A Chinese Coast Guard vessel is pictured on the disputed Second Thomas Shoal, part of the Spratly Islands, in the South China Sea March 29, 2014. REUTERS/Erik De Castro

Chinese officials said Tuesday that their country is less responsible than others for the "militarization" of the South China Sea, and warned the U.S. could pay a price as heavy as it did for the Vietnam and Korea wars if it makes the wrong moves.

The statements come days after the U.S. said aircraft carrier USS John C. Stennis, three destroyers and a guided missile cruiser are conducting "routine" operations, including more than 200 flights, in the eastern part of the sea, drawing a protest from a Chinese government spokesman. The Stennis' commanding officer noted that there were many more Chinese ships in the sea than when he himself was last there in 2007.

"People talk a lot about militarization," state-run Xinhua News Agency quoted Chinese Foreign Minister Wang Yi as saying at a press conference on the sidelines of the National People's Congress in Beijing. "I think China cannot be accused of militarization. The label is more suited to some other countries."

Vietnam last month protested China's reported deployment of surface-to-air missiles on Woody Island in the Paracel island group. But from China's standpoint, militarization probably includes the U.S. giving the Philippines decommissioned vessels to beef up its weak navy and the Philippines last month signing a similar agreement with Japan. Last week, America said India will join the U.S. and Japan in naval exercises near the South China Sea this year. On Monday, media reports said a Japanese submarine will visit Philippine waters for the first time in 15 years next month.

Probably closest to home for China, the U.S. has twice since last year sent ships within the 12-mile radius China claims around two islands in the South China Sea, and says it will continue to do so, with the avowed purpose of keeping sea lanes open. Wang also took up the issue of freedom of navigation operations (FONOPs) on Tuesday, calling them a form of harassment.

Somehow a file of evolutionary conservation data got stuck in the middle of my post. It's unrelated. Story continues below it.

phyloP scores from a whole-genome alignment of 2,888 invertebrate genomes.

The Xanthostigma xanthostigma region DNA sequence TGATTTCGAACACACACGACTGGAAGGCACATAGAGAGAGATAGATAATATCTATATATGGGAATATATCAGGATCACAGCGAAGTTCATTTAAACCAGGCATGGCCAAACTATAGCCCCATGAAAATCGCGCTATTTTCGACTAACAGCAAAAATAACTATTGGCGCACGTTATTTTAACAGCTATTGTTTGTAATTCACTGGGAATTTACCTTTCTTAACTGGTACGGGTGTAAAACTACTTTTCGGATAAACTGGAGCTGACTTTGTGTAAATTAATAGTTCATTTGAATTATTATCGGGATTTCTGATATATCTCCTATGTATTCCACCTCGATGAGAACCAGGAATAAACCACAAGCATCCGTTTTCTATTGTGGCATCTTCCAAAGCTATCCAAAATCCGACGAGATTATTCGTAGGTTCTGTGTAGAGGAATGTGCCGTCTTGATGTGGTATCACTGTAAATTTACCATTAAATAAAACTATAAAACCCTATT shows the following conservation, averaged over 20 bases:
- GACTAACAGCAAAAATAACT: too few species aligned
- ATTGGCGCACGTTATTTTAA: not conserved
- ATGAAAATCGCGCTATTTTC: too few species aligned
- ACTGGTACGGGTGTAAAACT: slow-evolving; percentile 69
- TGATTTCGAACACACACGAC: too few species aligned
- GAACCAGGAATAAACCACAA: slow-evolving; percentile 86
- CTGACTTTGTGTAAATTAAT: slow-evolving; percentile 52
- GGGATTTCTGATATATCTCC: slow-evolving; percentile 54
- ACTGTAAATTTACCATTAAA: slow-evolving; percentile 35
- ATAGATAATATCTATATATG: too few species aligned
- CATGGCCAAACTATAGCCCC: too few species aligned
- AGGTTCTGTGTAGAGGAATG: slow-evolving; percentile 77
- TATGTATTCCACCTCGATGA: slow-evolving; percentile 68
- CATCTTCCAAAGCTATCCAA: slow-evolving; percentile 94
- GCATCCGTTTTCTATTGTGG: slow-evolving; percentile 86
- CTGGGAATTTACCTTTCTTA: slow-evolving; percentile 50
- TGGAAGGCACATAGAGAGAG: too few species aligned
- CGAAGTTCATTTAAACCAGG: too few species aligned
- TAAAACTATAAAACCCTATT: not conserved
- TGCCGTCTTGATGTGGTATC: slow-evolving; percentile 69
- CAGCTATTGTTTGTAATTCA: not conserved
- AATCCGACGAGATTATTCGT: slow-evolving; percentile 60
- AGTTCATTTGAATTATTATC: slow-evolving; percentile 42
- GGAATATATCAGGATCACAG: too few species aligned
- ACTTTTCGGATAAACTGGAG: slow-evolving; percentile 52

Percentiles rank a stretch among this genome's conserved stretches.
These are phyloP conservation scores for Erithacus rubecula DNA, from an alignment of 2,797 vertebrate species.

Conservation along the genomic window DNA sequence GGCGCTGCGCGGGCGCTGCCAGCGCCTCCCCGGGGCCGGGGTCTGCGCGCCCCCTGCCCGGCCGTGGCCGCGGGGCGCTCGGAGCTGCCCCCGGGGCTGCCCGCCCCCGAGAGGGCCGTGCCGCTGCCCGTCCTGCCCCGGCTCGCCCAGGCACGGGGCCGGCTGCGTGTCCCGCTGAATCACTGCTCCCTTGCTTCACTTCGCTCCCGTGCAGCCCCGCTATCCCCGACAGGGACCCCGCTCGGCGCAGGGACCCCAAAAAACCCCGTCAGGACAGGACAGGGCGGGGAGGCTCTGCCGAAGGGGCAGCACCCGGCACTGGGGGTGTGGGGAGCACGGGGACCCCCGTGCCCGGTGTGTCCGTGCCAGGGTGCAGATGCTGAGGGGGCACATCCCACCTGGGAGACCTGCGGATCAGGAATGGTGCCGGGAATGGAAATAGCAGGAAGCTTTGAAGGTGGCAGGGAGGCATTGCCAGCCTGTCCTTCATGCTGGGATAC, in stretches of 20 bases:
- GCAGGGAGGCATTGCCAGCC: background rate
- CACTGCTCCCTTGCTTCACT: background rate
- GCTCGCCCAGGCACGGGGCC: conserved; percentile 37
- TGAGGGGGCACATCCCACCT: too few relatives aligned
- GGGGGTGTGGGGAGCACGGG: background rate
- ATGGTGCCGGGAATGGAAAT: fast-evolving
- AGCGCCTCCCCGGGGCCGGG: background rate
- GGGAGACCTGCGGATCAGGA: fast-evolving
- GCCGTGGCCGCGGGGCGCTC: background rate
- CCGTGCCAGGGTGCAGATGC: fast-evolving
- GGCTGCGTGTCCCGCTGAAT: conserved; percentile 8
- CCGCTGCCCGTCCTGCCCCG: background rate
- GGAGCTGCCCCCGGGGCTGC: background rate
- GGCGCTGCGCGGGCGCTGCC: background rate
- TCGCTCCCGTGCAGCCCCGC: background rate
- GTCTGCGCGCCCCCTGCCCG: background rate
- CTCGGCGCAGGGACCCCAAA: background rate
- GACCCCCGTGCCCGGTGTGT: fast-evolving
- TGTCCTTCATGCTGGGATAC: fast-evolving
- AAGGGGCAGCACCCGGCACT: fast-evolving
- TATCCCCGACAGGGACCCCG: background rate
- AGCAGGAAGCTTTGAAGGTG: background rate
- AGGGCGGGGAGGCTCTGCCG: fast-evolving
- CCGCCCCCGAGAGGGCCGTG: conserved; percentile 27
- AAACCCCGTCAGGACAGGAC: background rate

Wang said there is freedom of navigation in the South China Sea, through which about half of the world's cargo and passenger ships pass and it is believed to hold vast supplies of natural gas.

"Based on the joint efforts of China and other regional countries, the South China Sea is currently one of the safest and freest shipping lanes in the world," Wang said, according to Reuters.

Tensions have intensified after the U.S. and other countries discovered China was expanding and even creating islands, and building docks, airstrips and other facilities on them, prompting U.S. President Barack Obama to call for an end to the land reclamation projects. Wang said building military facilities on the country's islands and reefs in the sea is for self-preservation and self-defense.

Earlier on Tuesday, the Straits Times quoted Cui Tiankai, China's ambassador to the U.S., as saying the U.S. could pay "a very heavy price" similar to what it experienced in the Vietnam and Korean wars.

"This is another example of a strategic misjudgment. I urge the U.S. not to repeat its mistakes in the past," Cui said, the Straits Times reported citing an interview published by the semi-official China News Service.

At the press conference, Wang repeatedly referred to the Association of Southeast Asian Nations as a "preferred partner" even though four of its members — the Philippines, Vietnam, Malaysia and Brunei — have claims on parts of the South China Sea, and even as the U.S. courts the same organization, most recently with a summit in California last month. Wang aired a proposal to set up "hotlines" with ASEAN for maritime emergencies, searches and rescues.